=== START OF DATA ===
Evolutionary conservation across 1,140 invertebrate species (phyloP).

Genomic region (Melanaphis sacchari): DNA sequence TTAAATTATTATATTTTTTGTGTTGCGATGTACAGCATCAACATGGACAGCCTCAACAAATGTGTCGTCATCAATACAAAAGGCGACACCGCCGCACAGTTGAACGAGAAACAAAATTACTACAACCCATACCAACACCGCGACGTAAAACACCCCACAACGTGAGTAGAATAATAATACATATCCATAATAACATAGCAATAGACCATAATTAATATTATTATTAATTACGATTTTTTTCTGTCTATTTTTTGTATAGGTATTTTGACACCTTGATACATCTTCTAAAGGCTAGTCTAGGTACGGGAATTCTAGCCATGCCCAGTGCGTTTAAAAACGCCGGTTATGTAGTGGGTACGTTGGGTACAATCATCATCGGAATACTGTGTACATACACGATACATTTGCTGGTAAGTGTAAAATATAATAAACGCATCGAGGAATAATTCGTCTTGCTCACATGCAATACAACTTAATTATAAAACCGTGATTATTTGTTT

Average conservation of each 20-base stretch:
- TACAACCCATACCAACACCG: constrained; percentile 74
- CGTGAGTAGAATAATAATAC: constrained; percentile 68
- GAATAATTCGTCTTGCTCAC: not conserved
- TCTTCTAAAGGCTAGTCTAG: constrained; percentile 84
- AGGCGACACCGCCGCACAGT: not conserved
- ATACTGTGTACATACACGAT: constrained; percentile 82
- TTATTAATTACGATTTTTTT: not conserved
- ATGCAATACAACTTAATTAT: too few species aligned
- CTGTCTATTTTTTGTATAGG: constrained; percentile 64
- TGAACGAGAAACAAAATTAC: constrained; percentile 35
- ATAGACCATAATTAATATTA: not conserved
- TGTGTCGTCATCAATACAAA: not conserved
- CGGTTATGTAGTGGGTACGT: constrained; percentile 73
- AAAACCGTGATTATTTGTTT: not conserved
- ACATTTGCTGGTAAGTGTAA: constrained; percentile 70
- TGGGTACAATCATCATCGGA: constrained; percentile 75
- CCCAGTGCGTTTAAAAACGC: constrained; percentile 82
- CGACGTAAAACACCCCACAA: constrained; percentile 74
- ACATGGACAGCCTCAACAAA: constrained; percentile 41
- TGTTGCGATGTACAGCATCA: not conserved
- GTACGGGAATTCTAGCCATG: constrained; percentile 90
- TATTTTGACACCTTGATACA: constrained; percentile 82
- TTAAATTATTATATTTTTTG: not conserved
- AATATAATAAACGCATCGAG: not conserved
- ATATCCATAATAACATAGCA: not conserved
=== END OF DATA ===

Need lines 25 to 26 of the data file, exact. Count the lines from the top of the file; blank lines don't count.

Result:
- TATTTTGACACCTTGATACA: constrained; percentile 82
- TTAAATTATTATATTTTTTG: not conserved